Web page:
3. The stateroom tours
The staterooms tour started in front of two key portraits. The first was a family portrait of the first Duke of Marlborough and his family, including his eldest daughter who became his heir through Queen Anne’s command in the 18th century. The other portrait that the tour guide pointed out was the portrait of the woman whose marriage to the 9th duke of Marlborough in 1895, helped recover the palace and its estate from heavy debt. She was Consuelo Vanderbilt, an American heiress, who was unhappily married to the Duke before they divorced and she remarried a French pilot. Her autobiography, Glitter and Gold, is available at the palace gift shop.
The Red Drawing Room, is one of the first rooms that one visits and the huge picture at one end is the family portrait of the 9th Duke of Marlborough and his family.
Each of the state rooms was packed with portraits and tapestries, from across the centuries. The Green writing room had the Blenheim tapestry, one of the tapestries in the Victory series and commissioned by the first duke, which depicts his victory at the Battle of Blenheim.
The third state room, was the state bed chamber, and therefore glowed in gold. There were temporary art installations, in each of the state room, as part of an art exhibition. We didn’t get most of those art installations – like the one, which was a heaped bundle of rags in the middle of a state room.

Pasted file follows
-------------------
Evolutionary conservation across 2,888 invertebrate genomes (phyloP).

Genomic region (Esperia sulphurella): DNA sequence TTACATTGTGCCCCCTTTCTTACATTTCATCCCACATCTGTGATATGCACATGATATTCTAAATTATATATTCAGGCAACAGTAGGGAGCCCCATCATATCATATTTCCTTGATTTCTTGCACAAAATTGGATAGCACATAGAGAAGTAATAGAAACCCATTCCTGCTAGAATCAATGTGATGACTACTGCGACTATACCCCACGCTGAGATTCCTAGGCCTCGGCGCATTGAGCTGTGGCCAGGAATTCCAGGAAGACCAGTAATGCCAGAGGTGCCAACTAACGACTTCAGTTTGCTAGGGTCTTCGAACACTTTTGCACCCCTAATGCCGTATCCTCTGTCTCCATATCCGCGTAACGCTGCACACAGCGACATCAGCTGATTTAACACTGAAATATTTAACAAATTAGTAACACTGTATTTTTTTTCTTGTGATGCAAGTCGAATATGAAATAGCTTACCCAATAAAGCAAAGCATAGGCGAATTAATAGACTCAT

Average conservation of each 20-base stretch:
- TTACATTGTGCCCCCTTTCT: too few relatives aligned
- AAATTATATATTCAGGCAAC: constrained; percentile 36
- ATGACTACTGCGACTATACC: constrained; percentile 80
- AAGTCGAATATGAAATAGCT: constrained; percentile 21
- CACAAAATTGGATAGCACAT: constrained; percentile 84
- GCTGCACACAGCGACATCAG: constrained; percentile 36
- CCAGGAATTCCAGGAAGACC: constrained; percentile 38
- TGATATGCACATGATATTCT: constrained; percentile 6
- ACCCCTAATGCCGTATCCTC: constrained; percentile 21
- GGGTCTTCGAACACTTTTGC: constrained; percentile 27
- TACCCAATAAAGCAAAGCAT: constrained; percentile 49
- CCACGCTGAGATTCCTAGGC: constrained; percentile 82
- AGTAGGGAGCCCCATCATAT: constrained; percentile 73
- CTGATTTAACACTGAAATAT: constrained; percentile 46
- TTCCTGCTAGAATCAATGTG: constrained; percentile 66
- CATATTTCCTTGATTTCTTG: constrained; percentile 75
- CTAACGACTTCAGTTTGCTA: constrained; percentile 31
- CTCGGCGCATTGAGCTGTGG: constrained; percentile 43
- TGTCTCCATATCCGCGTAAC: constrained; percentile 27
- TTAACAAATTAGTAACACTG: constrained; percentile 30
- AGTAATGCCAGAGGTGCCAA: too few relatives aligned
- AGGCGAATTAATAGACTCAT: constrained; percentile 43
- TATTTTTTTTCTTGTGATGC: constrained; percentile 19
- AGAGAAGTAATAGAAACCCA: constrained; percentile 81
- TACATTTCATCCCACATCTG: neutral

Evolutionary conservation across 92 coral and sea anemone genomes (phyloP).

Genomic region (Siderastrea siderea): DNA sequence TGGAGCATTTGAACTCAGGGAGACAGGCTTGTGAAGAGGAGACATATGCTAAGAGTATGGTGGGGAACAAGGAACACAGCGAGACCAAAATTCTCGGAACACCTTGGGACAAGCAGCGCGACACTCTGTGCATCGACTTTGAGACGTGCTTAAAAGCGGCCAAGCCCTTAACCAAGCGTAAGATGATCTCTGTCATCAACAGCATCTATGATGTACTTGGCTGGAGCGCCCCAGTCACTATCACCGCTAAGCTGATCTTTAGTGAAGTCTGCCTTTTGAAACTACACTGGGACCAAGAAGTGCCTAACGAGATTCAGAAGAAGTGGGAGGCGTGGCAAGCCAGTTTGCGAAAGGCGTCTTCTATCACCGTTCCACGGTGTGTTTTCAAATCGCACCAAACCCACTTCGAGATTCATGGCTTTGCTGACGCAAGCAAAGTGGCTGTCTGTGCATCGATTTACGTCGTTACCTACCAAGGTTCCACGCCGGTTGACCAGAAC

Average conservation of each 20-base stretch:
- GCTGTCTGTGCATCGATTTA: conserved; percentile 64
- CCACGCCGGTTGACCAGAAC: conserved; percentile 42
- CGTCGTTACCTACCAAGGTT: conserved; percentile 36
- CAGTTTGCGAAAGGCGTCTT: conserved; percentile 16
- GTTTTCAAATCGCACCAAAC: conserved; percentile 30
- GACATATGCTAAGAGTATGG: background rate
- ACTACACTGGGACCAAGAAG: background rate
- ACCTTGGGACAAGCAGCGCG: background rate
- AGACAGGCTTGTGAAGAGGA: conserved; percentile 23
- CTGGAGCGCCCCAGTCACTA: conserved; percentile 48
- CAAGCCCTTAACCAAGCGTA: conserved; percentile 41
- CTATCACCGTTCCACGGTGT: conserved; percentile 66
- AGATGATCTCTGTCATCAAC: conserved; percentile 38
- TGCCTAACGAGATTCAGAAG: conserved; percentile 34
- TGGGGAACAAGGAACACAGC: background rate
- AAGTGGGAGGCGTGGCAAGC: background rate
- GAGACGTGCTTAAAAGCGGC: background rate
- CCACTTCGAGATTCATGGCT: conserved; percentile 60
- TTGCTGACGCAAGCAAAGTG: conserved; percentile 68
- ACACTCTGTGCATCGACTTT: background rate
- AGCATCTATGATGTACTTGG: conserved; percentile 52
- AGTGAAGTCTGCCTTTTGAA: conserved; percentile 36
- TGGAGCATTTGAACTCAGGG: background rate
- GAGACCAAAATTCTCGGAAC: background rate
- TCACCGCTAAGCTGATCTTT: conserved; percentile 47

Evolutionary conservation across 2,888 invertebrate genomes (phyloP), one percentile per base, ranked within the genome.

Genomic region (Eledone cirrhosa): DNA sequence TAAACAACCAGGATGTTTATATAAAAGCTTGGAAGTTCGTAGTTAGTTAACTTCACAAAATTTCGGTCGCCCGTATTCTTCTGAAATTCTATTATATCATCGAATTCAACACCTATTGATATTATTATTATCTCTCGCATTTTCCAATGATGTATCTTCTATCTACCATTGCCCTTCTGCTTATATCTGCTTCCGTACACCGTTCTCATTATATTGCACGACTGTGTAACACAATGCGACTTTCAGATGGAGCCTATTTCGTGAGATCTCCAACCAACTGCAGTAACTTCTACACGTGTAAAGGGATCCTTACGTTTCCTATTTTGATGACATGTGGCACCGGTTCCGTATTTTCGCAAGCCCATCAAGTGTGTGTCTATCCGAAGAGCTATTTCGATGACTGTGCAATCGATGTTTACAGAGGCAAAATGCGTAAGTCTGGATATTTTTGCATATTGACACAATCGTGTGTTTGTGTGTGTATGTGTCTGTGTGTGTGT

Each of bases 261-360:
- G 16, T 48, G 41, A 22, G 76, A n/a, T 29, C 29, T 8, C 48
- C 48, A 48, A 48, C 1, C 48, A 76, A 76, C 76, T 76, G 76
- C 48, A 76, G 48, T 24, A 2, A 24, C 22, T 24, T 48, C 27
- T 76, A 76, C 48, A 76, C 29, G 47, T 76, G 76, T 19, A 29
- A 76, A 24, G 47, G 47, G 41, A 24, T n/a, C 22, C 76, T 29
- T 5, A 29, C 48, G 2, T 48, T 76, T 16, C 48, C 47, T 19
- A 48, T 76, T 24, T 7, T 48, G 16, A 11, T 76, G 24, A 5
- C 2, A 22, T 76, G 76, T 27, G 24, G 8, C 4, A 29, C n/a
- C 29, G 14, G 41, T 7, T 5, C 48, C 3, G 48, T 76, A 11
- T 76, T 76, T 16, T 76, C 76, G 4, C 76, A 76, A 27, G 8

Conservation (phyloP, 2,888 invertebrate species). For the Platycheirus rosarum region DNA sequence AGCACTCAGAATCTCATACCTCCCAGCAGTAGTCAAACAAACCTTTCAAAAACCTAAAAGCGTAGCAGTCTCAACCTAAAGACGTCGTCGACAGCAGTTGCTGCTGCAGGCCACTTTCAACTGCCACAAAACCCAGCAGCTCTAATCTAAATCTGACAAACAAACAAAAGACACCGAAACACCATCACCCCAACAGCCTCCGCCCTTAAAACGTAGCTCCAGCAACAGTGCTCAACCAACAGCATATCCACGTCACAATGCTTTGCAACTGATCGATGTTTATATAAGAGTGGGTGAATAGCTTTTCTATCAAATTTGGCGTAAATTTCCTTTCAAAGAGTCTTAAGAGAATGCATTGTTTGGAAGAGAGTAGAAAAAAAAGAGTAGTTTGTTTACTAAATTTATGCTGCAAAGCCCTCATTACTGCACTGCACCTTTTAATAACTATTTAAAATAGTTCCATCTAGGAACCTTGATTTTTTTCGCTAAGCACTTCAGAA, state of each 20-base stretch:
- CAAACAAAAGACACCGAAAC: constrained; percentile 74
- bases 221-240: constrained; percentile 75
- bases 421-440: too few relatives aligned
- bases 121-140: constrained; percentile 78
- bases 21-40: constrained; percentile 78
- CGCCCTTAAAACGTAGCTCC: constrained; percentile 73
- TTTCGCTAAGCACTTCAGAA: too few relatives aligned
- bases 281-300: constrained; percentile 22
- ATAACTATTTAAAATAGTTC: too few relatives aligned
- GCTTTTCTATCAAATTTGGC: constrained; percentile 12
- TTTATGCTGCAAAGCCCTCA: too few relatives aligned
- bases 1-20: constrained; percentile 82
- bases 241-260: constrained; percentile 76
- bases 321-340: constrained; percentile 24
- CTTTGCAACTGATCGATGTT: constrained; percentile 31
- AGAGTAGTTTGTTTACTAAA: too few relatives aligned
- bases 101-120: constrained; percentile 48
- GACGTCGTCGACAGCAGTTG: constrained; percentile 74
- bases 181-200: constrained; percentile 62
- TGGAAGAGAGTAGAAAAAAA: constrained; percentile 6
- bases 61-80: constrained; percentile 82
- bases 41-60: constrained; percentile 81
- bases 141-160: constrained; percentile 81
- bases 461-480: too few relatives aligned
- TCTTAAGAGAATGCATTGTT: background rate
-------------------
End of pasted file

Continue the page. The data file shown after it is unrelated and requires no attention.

My favourite of the state rooms was the long library. I thought it did not seem quite like how a library would have been envisioned and I learnt that it was originally designed as a portrait gallery but later housed the 9th duke of Marlborough’s collection of over 10,000 books.
On the day we visited, it was being organized and decorated for an evening function at the palace.
4. Afternoon tea at the Orangery
As part of the birthday celebration of Nikki’s birthday, we decided to have afternoon tea at the Orangery, which looked onto the private Italian gardens of the palace and which is not accessible by the public.